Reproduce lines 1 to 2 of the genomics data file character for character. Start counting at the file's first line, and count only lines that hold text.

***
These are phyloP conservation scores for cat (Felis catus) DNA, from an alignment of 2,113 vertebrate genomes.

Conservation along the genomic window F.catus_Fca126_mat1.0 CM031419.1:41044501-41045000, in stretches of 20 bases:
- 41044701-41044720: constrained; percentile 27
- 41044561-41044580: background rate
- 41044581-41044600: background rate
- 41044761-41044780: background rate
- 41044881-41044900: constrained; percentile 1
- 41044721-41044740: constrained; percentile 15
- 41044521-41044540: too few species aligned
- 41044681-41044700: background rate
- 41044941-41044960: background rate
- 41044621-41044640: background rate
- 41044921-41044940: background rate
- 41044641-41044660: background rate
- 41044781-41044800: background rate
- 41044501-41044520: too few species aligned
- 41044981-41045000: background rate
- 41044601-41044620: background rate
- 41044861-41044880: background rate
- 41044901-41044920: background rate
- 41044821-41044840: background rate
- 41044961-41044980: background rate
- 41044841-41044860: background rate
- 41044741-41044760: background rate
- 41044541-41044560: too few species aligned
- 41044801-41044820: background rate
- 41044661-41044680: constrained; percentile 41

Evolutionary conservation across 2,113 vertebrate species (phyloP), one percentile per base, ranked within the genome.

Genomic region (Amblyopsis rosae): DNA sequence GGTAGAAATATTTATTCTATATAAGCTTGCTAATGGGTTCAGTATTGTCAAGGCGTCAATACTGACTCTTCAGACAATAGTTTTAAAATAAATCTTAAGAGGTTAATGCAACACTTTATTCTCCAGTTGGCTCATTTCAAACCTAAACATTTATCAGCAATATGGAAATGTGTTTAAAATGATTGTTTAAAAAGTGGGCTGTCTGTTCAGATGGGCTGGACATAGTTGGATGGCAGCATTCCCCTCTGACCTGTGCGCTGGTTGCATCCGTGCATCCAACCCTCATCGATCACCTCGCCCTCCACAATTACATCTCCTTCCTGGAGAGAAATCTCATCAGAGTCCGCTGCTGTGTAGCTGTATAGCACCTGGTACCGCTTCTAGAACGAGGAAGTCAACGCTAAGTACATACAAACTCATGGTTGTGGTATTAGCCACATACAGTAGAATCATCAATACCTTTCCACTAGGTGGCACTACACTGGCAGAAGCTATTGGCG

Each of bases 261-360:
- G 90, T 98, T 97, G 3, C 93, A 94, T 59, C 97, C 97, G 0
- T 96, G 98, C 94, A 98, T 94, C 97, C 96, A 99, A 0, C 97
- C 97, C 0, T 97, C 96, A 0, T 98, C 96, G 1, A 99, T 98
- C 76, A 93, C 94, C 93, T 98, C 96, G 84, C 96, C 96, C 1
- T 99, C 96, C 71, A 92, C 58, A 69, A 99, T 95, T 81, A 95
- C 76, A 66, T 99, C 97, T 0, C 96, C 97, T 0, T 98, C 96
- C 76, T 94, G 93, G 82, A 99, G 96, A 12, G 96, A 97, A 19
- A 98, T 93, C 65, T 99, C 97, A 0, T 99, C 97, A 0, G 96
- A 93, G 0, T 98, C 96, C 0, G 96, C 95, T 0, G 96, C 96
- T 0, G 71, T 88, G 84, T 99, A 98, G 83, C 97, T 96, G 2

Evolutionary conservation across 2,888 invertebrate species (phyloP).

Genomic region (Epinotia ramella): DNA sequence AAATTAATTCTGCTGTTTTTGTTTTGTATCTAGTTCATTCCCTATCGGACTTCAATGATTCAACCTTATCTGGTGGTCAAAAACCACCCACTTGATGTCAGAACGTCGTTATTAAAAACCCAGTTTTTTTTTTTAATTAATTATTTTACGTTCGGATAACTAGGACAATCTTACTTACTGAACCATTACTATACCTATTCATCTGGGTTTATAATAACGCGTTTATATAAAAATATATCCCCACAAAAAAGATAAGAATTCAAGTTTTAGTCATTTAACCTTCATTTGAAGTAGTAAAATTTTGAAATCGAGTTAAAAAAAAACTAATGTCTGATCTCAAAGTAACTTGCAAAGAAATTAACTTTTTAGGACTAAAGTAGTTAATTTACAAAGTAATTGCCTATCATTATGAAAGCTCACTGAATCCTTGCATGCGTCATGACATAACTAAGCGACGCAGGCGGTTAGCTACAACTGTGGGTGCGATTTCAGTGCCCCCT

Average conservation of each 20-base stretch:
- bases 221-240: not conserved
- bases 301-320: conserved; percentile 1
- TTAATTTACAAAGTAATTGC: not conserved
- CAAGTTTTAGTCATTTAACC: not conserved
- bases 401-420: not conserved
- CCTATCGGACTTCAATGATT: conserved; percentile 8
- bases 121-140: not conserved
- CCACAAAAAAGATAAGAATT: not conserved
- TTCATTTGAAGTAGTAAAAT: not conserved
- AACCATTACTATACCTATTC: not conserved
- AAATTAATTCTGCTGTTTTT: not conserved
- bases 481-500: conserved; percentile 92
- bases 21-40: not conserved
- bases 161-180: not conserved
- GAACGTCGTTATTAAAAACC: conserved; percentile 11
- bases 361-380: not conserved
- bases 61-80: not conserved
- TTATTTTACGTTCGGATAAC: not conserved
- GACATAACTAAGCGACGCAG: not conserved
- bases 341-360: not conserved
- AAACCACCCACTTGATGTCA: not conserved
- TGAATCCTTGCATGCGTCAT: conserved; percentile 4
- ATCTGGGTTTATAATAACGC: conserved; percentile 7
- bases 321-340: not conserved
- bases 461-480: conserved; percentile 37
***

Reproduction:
These are phyloP conservation scores for cat (Felis catus) DNA, from an alignment of 2,113 vertebrate genomes.

Conservation along the genomic window F.catus_Fca126_mat1.0 CM031419.1:41044501-41045000, in stretches of 20 bases: